The University of Pennsylvania (Penn), in collaboration with the University of Botswana and the Ministry of Health, submits this application to train a small cadre of Batswana health professionals in human subject research with a focus on injury and trauma science. This program will act as a catalytic agent to establish an extended research group in Botswana to address some of its pressing injury, violence, and trauma care problems. This proposal includes a close working relationship with the large Center for Clinical Epidemiology and Biostatistics at Penn, the CDC-funded Penn Injury Science Center, and the D43 training programs currently running at Penn, which will enable the new injury research unit in Botswana to function at a highly professional level from its establishment. Training. The training will have two pathways. (1) Independent Investigator training. Batswana trainees will enroll in Penn's Master of Science, either in Clinical Epidemiology (MSCE) or in Health Policy Research (MSHP), two-year programs, of which the first year will be spent on coursework at Penn and the second year on a research project in Botswana. The program aims to take two trainees annually, for a total of 8 trainees at the end of the 5-year program. These trainees will form the core of an extended research group in Botswana. (2) Associate Investigator training. This pathway will provide a series of 1- to 5-day modules to be conducted in Botswana, for health administrators, health clinicians, criminal justice professionals, and research coordinators. These modules will empower Associate Investigators to collaborate in future research projects. Multidisciplinary injury science. Within the two Masters programs, trainees will focus on injury science, to address what our collaborators in Botswana have identified as the most pressing challenges in emergency medicine and trauma care, community and domestic violence, and road traffic collision that are top priorities to address. The injury science trainees will have access to more 50 elective courses spread among the 12 Schools at Penn; the responsible faculty will provide a robust multidisciplinary orientation. Institutional participation. The proposed training program will involve three key institutions in Botswana: the Faculty of Health Sciences at the University of Botswana, the Ministry of Health of Botswana, and the Botswana-UPenn Partnership. Upon completion of training, Independent Investigators will take positions at either the University of Botswana or the Ministry of Health, where they will be guaranteed supported time to conduct research projects, and will form the nucleus of an extended group dedicated to research on injury and trauma care, violence and injury prevention, and health policy development.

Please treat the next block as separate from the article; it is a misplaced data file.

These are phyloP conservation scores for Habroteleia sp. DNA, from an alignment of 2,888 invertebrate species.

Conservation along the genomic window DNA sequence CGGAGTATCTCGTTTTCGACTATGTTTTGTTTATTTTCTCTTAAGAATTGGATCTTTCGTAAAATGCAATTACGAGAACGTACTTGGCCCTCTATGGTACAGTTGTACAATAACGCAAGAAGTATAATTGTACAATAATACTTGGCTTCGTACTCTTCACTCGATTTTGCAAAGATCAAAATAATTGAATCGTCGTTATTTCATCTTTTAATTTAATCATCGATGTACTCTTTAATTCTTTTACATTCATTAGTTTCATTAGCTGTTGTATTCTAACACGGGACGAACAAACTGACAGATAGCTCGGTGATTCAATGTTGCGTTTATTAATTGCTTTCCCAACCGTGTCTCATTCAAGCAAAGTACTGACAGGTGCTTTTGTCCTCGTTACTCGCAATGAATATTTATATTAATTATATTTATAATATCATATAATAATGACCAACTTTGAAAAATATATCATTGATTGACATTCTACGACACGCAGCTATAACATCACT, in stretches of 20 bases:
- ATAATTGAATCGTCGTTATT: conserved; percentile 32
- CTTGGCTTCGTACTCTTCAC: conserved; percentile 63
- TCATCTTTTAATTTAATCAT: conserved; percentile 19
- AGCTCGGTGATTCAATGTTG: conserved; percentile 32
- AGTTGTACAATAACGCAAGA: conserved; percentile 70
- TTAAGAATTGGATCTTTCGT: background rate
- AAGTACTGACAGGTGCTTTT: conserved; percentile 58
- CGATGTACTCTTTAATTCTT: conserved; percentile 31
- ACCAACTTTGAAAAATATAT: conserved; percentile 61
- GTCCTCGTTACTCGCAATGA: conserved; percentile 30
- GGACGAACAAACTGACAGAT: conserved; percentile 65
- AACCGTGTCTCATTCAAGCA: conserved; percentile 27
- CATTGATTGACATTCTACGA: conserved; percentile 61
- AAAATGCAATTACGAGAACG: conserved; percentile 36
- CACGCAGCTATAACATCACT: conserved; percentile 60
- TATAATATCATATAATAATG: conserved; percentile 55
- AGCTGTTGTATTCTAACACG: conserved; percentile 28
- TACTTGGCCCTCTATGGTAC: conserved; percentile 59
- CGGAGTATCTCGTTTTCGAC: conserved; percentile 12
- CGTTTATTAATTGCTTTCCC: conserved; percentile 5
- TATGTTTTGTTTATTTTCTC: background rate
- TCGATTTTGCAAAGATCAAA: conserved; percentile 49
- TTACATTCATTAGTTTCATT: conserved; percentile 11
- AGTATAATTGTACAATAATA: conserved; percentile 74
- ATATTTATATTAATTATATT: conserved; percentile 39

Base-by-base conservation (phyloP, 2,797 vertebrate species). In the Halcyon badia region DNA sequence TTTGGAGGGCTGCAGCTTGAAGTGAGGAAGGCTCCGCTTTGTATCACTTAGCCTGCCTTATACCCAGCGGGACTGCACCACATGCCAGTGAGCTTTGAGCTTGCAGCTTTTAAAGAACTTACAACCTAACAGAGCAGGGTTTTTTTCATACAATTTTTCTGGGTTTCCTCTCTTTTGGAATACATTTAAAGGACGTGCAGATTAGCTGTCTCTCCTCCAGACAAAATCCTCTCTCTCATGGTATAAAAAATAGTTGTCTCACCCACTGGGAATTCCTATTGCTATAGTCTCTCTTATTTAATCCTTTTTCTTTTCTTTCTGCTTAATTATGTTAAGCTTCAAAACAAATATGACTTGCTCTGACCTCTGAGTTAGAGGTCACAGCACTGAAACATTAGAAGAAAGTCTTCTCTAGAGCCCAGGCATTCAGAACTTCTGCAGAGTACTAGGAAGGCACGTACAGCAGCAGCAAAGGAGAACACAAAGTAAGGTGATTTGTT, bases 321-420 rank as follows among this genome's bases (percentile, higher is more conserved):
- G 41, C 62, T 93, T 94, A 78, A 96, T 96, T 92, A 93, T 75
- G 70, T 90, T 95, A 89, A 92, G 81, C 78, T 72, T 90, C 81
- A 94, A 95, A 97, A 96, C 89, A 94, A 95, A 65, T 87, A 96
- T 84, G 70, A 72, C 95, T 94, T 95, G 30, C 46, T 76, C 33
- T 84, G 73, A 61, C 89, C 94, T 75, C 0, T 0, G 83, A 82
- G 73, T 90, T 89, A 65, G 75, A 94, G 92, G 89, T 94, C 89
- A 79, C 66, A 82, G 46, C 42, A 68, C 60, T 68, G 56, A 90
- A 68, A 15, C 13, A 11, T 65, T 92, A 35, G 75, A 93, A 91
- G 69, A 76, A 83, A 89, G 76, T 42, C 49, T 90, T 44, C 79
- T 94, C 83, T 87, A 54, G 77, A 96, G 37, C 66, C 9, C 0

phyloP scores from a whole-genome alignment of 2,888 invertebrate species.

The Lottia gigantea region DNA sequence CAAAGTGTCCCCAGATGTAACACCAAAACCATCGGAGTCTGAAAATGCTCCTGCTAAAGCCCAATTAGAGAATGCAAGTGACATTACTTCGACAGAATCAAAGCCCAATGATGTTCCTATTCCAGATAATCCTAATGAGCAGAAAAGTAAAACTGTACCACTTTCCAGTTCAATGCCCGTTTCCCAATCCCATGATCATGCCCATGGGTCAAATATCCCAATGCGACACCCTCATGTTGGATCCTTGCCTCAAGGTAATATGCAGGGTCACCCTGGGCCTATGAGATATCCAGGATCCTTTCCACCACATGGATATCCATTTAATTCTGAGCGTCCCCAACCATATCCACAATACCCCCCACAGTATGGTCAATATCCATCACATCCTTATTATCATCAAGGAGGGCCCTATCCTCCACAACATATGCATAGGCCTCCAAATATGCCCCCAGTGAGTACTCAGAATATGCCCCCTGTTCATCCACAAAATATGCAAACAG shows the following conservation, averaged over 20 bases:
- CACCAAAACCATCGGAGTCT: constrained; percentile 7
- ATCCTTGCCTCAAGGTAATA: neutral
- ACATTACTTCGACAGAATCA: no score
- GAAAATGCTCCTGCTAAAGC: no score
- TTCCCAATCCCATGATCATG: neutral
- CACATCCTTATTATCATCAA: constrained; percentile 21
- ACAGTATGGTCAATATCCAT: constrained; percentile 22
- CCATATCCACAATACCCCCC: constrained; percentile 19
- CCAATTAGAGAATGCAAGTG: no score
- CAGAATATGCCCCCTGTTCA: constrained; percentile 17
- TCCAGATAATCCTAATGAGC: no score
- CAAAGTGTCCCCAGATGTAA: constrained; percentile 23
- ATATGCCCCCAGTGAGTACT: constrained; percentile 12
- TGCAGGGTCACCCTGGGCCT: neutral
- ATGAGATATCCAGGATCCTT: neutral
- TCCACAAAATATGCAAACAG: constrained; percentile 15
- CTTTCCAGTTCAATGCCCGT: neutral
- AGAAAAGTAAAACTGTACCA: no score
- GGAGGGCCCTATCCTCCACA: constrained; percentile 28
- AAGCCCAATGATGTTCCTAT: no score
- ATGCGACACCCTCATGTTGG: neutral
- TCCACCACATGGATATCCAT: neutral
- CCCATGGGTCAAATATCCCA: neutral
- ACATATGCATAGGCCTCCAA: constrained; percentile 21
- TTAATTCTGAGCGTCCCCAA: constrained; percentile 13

Despite a very large burden of injury and violence, there are major shortages of scientists able to conduct rigorous and collaborative research in trauma and injury in Botswana. Critical questions of great importance to Botswana and other developing nations in southern Saharan Africa and around the world would benefit from a new collaborative research training program in trauma and injury in Botswana.